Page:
Cook observes that word-of-mouth business depends on quality work, and says designers must not let this be compromised by falling budgets. “It’s the quality of the work that will generate more business for you. You may be working to a tighter budget, but a happy client and a successful job will guarantee repeat business and open new doors.”

Cook underlines the point with a recent example: “I was commissioned to animate a short movie for the National Graduate Development Programme, and the budget didn’t nearly meet the amount of hours involved, but I felt it was worth investing in, and went the extra mile. The results exceeded the client’s expectations and it went on to win the audiovisual category in the Recruitment Advertising Awards.”

But what of the creative balance of power in designer-client relationships? Is there a risk that the downturn will compromise this? Quite the opposite, feels Jonathan Quainton, founder and director of design, illustration and art direction agency Sawdust, www.madebysawdust.co.uk.

“Clients will no doubt want to tighten their purse strings, especially with print budgets,” says Quainton. “But this may give us that shake-up we need to find new and fresh ideas for producing exciting work.”

Ultimately, he adds, clients understand that businesses thrive on great marketing and design, and that if this is compromised “then so are their business aspirations”.

Sticky situations

Now more than ever, designers, illustrators and creative agencies have to be scanning the horizon for potential issues that could sap the studio of creativity or cash. This means that identifying problem areas on both sides of the designer-client relationship – and having a strategy to deal with these – is vitally important.

For illustrator Lara Harwood www.laraharwood.co.uk one alarm bell is when a client moves the goalposts. Her strategy is to ask to renegotiate the fee.

Another problem is the client with whom she can’t agree on an idea. “I take a deep breath and try again, and reason with the client, explaining why I think it will work better one way than another,” she says.

Quainton feels another issue can be longstanding client relationships, where ideas have become stale. “If this happens it may be time to move on, and an amicable split is probably best for both parties,” he advises.

For McKillop, poor communication is a big factor. “Never ignore clients’ calls or emails. If there’s a problem with a delivery date, they’d much rather know in advance.”

If a designer or agency has committed this cardinal sin then McKillop says mending fences involves “pulling out all the stops, and making the client feel secure, reassured and top of your list.”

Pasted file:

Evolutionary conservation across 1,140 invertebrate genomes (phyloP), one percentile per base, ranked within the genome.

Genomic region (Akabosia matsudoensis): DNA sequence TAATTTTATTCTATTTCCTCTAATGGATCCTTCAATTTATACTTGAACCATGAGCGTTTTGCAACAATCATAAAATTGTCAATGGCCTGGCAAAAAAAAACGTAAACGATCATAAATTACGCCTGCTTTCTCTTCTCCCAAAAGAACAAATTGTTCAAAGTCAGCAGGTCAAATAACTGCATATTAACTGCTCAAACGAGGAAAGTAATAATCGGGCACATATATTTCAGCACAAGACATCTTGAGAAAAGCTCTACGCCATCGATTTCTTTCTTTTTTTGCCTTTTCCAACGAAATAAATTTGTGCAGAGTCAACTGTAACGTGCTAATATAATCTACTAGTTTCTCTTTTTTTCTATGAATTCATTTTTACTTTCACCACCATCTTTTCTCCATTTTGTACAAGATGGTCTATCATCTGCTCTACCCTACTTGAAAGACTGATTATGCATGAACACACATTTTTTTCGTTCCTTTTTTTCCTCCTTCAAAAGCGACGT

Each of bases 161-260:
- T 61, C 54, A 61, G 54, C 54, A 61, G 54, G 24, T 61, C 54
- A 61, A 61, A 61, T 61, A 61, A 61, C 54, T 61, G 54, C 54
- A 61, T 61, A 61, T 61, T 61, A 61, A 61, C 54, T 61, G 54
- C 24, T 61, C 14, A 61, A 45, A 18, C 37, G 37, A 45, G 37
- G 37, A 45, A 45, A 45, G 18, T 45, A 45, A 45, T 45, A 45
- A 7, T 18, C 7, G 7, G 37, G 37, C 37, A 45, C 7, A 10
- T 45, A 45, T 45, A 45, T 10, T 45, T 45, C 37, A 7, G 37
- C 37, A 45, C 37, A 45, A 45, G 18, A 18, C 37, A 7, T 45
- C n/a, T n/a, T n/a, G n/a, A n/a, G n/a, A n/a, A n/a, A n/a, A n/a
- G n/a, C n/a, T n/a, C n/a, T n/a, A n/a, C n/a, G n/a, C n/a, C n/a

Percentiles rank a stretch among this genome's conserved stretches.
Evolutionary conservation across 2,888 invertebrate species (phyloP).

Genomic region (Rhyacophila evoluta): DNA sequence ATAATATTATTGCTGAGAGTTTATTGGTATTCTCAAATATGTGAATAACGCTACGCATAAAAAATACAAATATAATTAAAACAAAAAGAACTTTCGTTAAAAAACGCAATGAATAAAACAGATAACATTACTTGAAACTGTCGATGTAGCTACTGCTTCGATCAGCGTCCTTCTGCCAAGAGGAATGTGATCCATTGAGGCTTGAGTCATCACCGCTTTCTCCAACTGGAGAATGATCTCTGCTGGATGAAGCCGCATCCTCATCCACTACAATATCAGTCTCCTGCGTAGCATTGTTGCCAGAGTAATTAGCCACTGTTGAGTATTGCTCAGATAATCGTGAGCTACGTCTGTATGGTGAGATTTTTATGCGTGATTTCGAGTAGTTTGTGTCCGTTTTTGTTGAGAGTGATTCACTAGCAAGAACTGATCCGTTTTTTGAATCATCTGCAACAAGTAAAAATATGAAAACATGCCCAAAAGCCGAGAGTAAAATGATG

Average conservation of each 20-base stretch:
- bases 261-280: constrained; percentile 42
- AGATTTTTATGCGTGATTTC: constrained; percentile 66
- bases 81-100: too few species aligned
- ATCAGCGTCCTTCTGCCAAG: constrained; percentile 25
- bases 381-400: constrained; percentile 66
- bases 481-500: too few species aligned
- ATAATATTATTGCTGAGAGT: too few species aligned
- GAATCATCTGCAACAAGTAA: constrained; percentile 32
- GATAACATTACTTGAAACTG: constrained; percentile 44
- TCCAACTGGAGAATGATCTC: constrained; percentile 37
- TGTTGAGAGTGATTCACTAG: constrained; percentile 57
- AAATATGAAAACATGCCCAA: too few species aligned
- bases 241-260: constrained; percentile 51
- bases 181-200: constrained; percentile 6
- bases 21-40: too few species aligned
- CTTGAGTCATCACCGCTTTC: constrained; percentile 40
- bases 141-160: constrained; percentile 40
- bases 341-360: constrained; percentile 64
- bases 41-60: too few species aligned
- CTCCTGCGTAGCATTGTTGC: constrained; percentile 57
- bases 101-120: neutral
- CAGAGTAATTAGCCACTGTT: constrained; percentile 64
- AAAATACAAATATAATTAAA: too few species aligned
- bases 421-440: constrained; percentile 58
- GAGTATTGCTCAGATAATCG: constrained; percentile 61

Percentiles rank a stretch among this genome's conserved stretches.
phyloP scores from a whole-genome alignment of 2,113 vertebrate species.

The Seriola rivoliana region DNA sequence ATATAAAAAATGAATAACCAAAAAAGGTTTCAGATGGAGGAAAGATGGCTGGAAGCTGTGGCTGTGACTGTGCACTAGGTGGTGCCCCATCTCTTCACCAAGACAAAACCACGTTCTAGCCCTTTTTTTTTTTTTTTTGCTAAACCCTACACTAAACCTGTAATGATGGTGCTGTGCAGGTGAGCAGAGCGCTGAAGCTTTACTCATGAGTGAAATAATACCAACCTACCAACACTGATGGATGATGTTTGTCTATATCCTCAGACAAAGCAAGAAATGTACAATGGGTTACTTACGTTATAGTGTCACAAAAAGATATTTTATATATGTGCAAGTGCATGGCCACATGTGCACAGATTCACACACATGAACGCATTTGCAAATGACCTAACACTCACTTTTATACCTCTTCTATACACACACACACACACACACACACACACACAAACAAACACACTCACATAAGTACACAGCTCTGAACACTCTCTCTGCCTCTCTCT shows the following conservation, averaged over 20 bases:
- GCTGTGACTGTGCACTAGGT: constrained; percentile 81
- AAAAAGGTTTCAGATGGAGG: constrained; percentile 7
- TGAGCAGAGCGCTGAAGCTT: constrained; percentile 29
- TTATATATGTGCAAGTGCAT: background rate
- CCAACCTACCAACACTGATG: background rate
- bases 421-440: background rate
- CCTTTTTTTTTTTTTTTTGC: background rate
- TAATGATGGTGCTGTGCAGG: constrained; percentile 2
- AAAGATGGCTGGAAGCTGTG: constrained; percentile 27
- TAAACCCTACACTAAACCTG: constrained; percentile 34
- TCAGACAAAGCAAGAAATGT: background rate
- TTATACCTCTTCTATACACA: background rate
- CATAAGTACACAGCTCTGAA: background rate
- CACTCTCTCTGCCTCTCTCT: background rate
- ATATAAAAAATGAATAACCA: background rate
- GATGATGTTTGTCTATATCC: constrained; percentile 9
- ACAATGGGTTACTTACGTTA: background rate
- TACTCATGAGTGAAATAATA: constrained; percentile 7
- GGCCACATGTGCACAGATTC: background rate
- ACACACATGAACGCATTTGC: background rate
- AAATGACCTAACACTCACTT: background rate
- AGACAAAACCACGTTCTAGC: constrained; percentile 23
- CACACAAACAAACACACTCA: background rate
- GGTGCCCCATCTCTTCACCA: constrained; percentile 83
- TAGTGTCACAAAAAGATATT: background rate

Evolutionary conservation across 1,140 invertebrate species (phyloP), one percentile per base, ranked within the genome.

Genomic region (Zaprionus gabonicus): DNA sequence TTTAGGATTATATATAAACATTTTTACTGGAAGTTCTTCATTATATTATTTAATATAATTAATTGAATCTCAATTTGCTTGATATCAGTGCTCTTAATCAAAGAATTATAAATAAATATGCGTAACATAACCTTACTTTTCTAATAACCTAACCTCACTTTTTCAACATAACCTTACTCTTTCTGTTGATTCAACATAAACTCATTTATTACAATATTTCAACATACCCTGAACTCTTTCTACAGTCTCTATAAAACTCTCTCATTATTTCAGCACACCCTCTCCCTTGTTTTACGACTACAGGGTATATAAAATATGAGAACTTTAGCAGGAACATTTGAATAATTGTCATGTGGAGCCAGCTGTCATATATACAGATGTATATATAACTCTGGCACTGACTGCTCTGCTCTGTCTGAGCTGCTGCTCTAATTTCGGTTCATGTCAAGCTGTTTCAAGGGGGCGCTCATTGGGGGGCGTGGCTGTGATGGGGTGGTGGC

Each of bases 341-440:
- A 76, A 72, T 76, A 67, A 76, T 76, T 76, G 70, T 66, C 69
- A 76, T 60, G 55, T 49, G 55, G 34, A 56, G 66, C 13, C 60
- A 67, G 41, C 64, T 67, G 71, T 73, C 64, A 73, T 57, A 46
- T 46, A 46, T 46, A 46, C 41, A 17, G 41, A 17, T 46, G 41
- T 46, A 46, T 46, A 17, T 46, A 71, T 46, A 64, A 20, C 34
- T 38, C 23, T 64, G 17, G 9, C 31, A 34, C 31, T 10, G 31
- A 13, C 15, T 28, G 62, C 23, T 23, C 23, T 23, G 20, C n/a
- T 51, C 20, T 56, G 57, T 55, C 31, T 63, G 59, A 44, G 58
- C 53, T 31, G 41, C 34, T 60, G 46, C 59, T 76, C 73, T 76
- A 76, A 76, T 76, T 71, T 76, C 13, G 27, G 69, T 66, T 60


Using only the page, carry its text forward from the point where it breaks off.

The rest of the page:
Failing to manage expectations is another no-no – whether it’s a budget or a timeline. “Clients often don’t have a clue about agency processes,” says Ellis.

“So educating them as to the internal workings of an agency means they’ll have more of an appreciation of why things sometimes can’t be done ‘yesterday’. But if you’ve been in the wrong, be big enough to admit it. The client will appreciate your honesty and be much more willing to move on. If you didn’t do something properly, fix it, and then go beyond their expectations the next time.”

Ultimately, with clients it is communication that is always key, says Ellis. “It’s like any relationship – talk things over. If the relationship’s meant to be, love will see you through.”

How to keep client relationships on track…

Our handy guide provides pointers on the key aspects of designer-client relationships.

Win new business

  • Maintain relationships with existing clients, and track those who move on to other organizations, because they may seek your design services in their new role. In 2006, British Design Innovation (BDI) commissioned a survey to discover what clients thought of design practitioners. A huge 96 per cent of clients questioned stated that previous relationships are the key factor in identifying an appropriate agency for a job.
  • Target potential clients you believe would really benefit from your services. Research is the key here – a generic approach won’t cut it.
  • Personal recommendations tend to be at a high level, making networking a valuable source of new business. Wait until you’ve done a great job for a client, and ask them if there’s anyone they know for whom you might also be able to do a good job.
  • ”Don’t chase new business at the expense of your current client relationships,” advises Mark Ellis of Creative Cherry. “Proper client servicing is the best way to release new budget. Focus your marketing efforts on the clients you already have – if you’ve done good work for them in the past they’ll be much more receptive to your ideas than cold contacts.”

Understand pitching

  • Establish if those in control of the project are the company’s real decision makers – if not, there’s a risk that the project will not receive sign-off from their superiors.